Community is a strategy but also a mindset. It requires participation and some best practices. Most, importantly it requires an alignment of your goals and what your target audience wants in a social community approach.
Discover some best practices and behaviors enabling community building and growth that apply whether you want to build and nurture a community or participate in other ones (we advise to do both). You will notice (content) marketing plays a role in many aspects but it’s certainly not enough.
What matters most of all is relevance and utter customer-centricity with a focus on realizing goals of community members and the (business) reason why the community was “set up” (better: brought together) in the first place.
Content and community
Ideally, content marketing is channel-agnostic and online communities are about much more than content. But we can’t ignore reality and the increasing role of a social content approach. From: Using content marketing for community purposes
Some community tips and basics
- Community first. As users of social media we should think about the needs of the community we build or participate in first. Rather than thinking of all the ways to communicate to people how important we are, we need to give the community what its members want. This is an essential first step in building community.
- Interaction and participation are key. It’s also important to remember that social media is not a one-way street. The key word here is “social,” meaning that there must be interaction. The savvy social networker creates opportunities for people to interact and responds to them as well. Community participation should be encouraged.
- Quality over quantity. More than ever now, people receive an overwhelming stream of information, and those who pass everything on without regard for quality will quickly get ignored. Those who become a reliable source of the best content, filtering and sorting for the benefits of their communities (content marketing), will find those audiences growing and relying upon them for expertise. They will become what we called thought leaders, practice leaders or trusted advisors.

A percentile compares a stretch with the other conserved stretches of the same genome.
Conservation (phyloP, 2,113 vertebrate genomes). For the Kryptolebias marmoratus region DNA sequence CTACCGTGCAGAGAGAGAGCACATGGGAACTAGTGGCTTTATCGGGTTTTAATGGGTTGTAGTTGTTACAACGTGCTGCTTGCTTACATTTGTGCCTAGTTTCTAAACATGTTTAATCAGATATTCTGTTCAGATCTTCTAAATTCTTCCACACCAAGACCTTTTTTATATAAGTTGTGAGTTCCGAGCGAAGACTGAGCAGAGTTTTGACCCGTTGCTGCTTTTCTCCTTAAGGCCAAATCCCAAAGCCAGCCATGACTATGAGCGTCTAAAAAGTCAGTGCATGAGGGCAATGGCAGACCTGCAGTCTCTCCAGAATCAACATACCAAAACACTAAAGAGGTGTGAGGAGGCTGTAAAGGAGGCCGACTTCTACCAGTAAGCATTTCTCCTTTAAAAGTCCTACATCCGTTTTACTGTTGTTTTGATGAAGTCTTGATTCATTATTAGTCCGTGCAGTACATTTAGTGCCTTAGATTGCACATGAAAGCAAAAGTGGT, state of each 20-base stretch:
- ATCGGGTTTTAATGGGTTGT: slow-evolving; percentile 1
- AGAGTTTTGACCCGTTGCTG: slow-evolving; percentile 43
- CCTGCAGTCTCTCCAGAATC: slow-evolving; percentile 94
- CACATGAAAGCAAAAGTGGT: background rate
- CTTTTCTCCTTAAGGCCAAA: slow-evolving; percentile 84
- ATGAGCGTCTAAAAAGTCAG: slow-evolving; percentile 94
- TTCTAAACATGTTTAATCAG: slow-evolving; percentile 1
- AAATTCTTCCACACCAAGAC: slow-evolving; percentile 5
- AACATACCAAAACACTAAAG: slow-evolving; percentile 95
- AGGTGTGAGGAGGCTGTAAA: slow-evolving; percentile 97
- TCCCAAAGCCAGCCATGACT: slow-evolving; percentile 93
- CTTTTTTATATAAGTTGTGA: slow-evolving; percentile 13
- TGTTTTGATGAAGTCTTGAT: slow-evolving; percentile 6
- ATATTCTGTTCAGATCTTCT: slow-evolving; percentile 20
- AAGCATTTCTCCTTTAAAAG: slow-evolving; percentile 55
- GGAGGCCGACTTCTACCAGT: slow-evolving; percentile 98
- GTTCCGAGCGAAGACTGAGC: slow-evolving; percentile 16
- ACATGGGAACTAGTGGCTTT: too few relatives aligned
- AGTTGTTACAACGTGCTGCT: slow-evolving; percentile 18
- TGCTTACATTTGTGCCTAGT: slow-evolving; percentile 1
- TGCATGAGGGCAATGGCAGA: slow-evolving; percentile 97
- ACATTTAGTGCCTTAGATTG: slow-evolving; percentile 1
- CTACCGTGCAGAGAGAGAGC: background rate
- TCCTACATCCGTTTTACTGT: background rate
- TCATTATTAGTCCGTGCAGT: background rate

- Feedback. It’s important to pass on positive feedback from people within the community. This isn’t the same thing as telling an audience that one is important; it’s letting an audience know how valuable others consider one to be.
- What’s in it for them? Why do you want people to join your community and be active in it? Why do you join an existing community to reach out to others? What’s in it for them? Original content that the community can turn into concrete action is often crucial: answers, tips, exclusive video, networking opportunities, etc. It’s not enough to present information. Great content needs to persuade the audience to take action. A sense of value and exclusivity strengthens the community as well. The stronger we want the relationships to be, the more we have to focus on exclusivity and value. This is certainly the case for communities of loyal customers.
More about what communities can offer to their members in our “online communities and social communities primer”.